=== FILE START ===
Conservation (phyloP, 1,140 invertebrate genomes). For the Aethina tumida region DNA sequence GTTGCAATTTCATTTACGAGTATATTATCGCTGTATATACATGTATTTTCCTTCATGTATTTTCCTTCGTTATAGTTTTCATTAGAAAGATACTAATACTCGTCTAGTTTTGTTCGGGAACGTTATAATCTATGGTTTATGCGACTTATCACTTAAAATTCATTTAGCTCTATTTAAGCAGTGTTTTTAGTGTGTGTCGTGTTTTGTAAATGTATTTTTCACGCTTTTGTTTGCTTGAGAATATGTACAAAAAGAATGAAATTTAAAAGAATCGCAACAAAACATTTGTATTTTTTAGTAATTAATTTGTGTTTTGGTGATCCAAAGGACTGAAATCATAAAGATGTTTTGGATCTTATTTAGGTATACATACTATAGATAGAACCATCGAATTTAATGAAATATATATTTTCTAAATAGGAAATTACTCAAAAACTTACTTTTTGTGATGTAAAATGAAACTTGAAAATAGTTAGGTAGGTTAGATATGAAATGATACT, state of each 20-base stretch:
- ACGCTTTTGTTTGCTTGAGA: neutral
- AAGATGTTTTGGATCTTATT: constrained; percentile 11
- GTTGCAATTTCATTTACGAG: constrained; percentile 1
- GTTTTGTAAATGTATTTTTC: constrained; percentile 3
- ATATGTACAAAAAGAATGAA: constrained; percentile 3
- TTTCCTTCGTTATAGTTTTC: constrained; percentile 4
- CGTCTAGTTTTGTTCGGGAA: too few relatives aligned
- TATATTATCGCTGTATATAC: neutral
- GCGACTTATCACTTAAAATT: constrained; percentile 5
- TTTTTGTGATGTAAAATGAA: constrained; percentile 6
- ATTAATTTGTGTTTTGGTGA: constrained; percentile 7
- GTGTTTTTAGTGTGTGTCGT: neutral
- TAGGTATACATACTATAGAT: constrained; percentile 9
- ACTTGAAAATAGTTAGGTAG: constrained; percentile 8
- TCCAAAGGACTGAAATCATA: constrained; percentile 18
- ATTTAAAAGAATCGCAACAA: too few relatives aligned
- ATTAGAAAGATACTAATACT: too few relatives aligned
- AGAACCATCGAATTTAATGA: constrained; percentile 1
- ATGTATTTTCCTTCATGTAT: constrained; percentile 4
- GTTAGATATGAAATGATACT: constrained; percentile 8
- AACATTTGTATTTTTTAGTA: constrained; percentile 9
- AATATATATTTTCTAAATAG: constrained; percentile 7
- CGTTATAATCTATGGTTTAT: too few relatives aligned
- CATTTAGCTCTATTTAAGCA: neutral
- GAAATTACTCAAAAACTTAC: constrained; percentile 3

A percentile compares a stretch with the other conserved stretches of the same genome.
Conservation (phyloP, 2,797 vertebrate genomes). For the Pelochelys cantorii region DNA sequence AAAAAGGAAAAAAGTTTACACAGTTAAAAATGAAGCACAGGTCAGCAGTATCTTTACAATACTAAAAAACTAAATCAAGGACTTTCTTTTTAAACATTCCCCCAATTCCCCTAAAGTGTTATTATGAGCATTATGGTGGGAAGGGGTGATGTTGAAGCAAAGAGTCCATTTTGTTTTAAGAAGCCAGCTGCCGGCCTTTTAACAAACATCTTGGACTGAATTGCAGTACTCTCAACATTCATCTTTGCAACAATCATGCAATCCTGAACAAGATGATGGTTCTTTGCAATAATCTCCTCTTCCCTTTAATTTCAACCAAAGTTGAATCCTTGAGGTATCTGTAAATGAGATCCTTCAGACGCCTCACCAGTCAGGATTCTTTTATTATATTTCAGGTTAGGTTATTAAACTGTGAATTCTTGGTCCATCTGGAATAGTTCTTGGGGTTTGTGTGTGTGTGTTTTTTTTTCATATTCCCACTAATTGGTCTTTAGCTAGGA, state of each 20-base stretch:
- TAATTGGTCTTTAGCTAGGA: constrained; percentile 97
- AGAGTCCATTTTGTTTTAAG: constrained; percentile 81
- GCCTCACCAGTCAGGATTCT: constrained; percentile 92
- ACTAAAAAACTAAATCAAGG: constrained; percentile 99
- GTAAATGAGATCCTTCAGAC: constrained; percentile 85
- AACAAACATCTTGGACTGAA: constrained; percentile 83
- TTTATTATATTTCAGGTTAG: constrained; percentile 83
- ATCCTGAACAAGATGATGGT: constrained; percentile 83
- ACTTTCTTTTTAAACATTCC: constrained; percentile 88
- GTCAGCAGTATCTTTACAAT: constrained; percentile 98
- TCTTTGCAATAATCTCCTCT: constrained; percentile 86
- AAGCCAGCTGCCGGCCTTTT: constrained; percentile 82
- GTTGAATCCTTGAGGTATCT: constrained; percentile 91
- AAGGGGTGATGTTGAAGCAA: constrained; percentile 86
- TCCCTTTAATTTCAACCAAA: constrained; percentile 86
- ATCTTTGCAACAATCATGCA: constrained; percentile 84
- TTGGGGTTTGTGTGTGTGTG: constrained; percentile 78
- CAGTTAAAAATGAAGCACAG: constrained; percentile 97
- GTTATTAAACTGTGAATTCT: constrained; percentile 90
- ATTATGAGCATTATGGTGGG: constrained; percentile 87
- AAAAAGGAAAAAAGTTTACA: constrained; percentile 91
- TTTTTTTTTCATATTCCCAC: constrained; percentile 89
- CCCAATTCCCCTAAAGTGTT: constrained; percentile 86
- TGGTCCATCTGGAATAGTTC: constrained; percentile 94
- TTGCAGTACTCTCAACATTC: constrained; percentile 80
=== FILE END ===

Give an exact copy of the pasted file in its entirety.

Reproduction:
Conservation (phyloP, 1,140 invertebrate genomes). For the Aethina tumida region DNA sequence GTTGCAATTTCATTTACGAGTATATTATCGCTGTATATACATGTATTTTCCTTCATGTATTTTCCTTCGTTATAGTTTTCATTAGAAAGATACTAATACTCGTCTAGTTTTGTTCGGGAACGTTATAATCTATGGTTTATGCGACTTATCACTTAAAATTCATTTAGCTCTATTTAAGCAGTGTTTTTAGTGTGTGTCGTGTTTTGTAAATGTATTTTTCACGCTTTTGTTTGCTTGAGAATATGTACAAAAAGAATGAAATTTAAAAGAATCGCAACAAAACATTTGTATTTTTTAGTAATTAATTTGTGTTTTGGTGATCCAAAGGACTGAAATCATAAAGATGTTTTGGATCTTATTTAGGTATACATACTATAGATAGAACCATCGAATTTAATGAAATATATATTTTCTAAATAGGAAATTACTCAAAAACTTACTTTTTGTGATGTAAAATGAAACTTGAAAATAGTTAGGTAGGTTAGATATGAAATGATACT, state of each 20-base stretch:
- ACGCTTTTGTTTGCTTGAGA: neutral
- AAGATGTTTTGGATCTTATT: constrained; percentile 11
- GTTGCAATTTCATTTACGAG: constrained; percentile 1
- GTTTTGTAAATGTATTTTTC: constrained; percentile 3
- ATATGTACAAAAAGAATGAA: constrained; percentile 3
- TTTCCTTCGTTATAGTTTTC: constrained; percentile 4
- CGTCTAGTTTTGTTCGGGAA: too few relatives aligned
- TATATTATCGCTGTATATAC: neutral
- GCGACTTATCACTTAAAATT: constrained; percentile 5
- TTTTTGTGATGTAAAATGAA: constrained; percentile 6
- ATTAATTTGTGTTTTGGTGA: constrained; percentile 7
- GTGTTTTTAGTGTGTGTCGT: neutral
- TAGGTATACATACTATAGAT: constrained; percentile 9
- ACTTGAAAATAGTTAGGTAG: constrained; percentile 8
- TCCAAAGGACTGAAATCATA: constrained; percentile 18
- ATTTAAAAGAATCGCAACAA: too few relatives aligned
- ATTAGAAAGATACTAATACT: too few relatives aligned
- AGAACCATCGAATTTAATGA: constrained; percentile 1
- ATGTATTTTCCTTCATGTAT: constrained; percentile 4
- GTTAGATATGAAATGATACT: constrained; percentile 8
- AACATTTGTATTTTTTAGTA: constrained; percentile 9
- AATATATATTTTCTAAATAG: constrained; percentile 7
- CGTTATAATCTATGGTTTAT: too few relatives aligned
- CATTTAGCTCTATTTAAGCA: neutral
- GAAATTACTCAAAAACTTAC: constrained; percentile 3

A percentile compares a stretch with the other conserved stretches of the same genome.
Conservation (phyloP, 2,797 vertebrate genomes). For the Pelochelys cantorii region DNA sequence AAAAAGGAAAAAAGTTTACACAGTTAAAAATGAAGCACAGGTCAGCAGTATCTTTACAATACTAAAAAACTAAATCAAGGACTTTCTTTTTAAACATTCCCCCAATTCCCCTAAAGTGTTATTATGAGCATTATGGTGGGAAGGGGTGATGTTGAAGCAAAGAGTCCATTTTGTTTTAAGAAGCCAGCTGCCGGCCTTTTAACAAACATCTTGGACTGAATTGCAGTACTCTCAACATTCATCTTTGCAACAATCATGCAATCCTGAACAAGATGATGGTTCTTTGCAATAATCTCCTCTTCCCTTTAATTTCAACCAAAGTTGAATCCTTGAGGTATCTGTAAATGAGATCCTTCAGACGCCTCACCAGTCAGGATTCTTTTATTATATTTCAGGTTAGGTTATTAAACTGTGAATTCTTGGTCCATCTGGAATAGTTCTTGGGGTTTGTGTGTGTGTGTTTTTTTTTCATATTCCCACTAATTGGTCTTTAGCTAGGA, state of each 20-base stretch:
- TAATTGGTCTTTAGCTAGGA: constrained; percentile 97
- AGAGTCCATTTTGTTTTAAG: constrained; percentile 81
- GCCTCACCAGTCAGGATTCT: constrained; percentile 92
- ACTAAAAAACTAAATCAAGG: constrained; percentile 99
- GTAAATGAGATCCTTCAGAC: constrained; percentile 85
- AACAAACATCTTGGACTGAA: constrained; percentile 83
- TTTATTATATTTCAGGTTAG: constrained; percentile 83
- ATCCTGAACAAGATGATGGT: constrained; percentile 83
- ACTTTCTTTTTAAACATTCC: constrained; percentile 88
- GTCAGCAGTATCTTTACAAT: constrained; percentile 98
- TCTTTGCAATAATCTCCTCT: constrained; percentile 86
- AAGCCAGCTGCCGGCCTTTT: constrained; percentile 82
- GTTGAATCCTTGAGGTATCT: constrained; percentile 91
- AAGGGGTGATGTTGAAGCAA: constrained; percentile 86
- TCCCTTTAATTTCAACCAAA: constrained; percentile 86
- ATCTTTGCAACAATCATGCA: constrained; percentile 84
- TTGGGGTTTGTGTGTGTGTG: constrained; percentile 78
- CAGTTAAAAATGAAGCACAG: constrained; percentile 97
- GTTATTAAACTGTGAATTCT: constrained; percentile 90
- ATTATGAGCATTATGGTGGG: constrained; percentile 87
- AAAAAGGAAAAAAGTTTACA: constrained; percentile 91
- TTTTTTTTTCATATTCCCAC: constrained; percentile 89
- CCCAATTCCCCTAAAGTGTT: constrained; percentile 86
- TGGTCCATCTGGAATAGTTC: constrained; percentile 94
- TTGCAGTACTCTCAACATTC: constrained; percentile 80